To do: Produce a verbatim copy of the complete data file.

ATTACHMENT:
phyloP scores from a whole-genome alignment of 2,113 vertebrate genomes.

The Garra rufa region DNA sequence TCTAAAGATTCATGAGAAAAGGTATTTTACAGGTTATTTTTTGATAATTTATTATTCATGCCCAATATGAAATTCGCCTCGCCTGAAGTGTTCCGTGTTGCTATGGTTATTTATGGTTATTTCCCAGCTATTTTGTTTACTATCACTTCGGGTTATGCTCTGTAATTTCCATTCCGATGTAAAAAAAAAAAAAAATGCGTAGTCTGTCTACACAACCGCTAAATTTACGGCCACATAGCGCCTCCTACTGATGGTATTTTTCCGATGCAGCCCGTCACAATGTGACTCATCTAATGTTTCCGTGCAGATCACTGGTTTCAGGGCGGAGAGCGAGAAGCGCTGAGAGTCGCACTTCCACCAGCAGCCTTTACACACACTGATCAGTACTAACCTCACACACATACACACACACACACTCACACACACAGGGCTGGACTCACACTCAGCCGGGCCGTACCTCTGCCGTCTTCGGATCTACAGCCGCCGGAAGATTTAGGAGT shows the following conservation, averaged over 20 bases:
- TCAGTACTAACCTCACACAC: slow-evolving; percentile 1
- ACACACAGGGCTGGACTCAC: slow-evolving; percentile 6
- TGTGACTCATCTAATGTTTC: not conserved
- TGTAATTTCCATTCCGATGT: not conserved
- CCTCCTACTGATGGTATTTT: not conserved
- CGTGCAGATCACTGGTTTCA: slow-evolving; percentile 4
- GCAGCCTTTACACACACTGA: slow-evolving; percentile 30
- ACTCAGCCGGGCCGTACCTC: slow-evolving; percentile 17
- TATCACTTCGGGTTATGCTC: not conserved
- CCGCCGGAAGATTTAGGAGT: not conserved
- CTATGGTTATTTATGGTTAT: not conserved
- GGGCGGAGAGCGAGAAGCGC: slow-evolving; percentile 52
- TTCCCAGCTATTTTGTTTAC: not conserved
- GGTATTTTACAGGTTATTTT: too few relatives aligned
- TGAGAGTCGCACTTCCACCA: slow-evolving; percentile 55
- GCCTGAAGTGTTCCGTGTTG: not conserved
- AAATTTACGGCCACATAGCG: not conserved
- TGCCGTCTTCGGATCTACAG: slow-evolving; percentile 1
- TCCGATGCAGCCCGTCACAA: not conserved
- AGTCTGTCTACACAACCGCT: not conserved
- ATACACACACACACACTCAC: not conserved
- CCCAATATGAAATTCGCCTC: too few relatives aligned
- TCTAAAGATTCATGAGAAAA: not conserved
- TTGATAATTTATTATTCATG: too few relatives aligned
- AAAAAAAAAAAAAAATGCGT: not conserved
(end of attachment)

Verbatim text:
phyloP scores from a whole-genome alignment of 2,113 vertebrate genomes.

The Garra rufa region DNA sequence TCTAAAGATTCATGAGAAAAGGTATTTTACAGGTTATTTTTTGATAATTTATTATTCATGCCCAATATGAAATTCGCCTCGCCTGAAGTGTTCCGTGTTGCTATGGTTATTTATGGTTATTTCCCAGCTATTTTGTTTACTATCACTTCGGGTTATGCTCTGTAATTTCCATTCCGATGTAAAAAAAAAAAAAAATGCGTAGTCTGTCTACACAACCGCTAAATTTACGGCCACATAGCGCCTCCTACTGATGGTATTTTTCCGATGCAGCCCGTCACAATGTGACTCATCTAATGTTTCCGTGCAGATCACTGGTTTCAGGGCGGAGAGCGAGAAGCGCTGAGAGTCGCACTTCCACCAGCAGCCTTTACACACACTGATCAGTACTAACCTCACACACATACACACACACACACTCACACACACAGGGCTGGACTCACACTCAGCCGGGCCGTACCTCTGCCGTCTTCGGATCTACAGCCGCCGGAAGATTTAGGAGT shows the following conservation, averaged over 20 bases:
- TCAGTACTAACCTCACACAC: slow-evolving; percentile 1
- ACACACAGGGCTGGACTCAC: slow-evolving; percentile 6
- TGTGACTCATCTAATGTTTC: not conserved
- TGTAATTTCCATTCCGATGT: not conserved
- CCTCCTACTGATGGTATTTT: not conserved
- CGTGCAGATCACTGGTTTCA: slow-evolving; percentile 4
- GCAGCCTTTACACACACTGA: slow-evolving; percentile 30
- ACTCAGCCGGGCCGTACCTC: slow-evolving; percentile 17
- TATCACTTCGGGTTATGCTC: not conserved
- CCGCCGGAAGATTTAGGAGT: not conserved
- CTATGGTTATTTATGGTTAT: not conserved
- GGGCGGAGAGCGAGAAGCGC: slow-evolving; percentile 52
- TTCCCAGCTATTTTGTTTAC: not conserved
- GGTATTTTACAGGTTATTTT: too few relatives aligned
- TGAGAGTCGCACTTCCACCA: slow-evolving; percentile 55
- GCCTGAAGTGTTCCGTGTTG: not conserved
- AAATTTACGGCCACATAGCG: not conserved
- TGCCGTCTTCGGATCTACAG: slow-evolving; percentile 1
- TCCGATGCAGCCCGTCACAA: not conserved
- AGTCTGTCTACACAACCGCT: not conserved
- ATACACACACACACACTCAC: not conserved
- CCCAATATGAAATTCGCCTC: too few relatives aligned
- TCTAAAGATTCATGAGAAAA: not conserved
- TTGATAATTTATTATTCATG: too few relatives aligned
- AAAAAAAAAAAAAAATGCGT: not conserved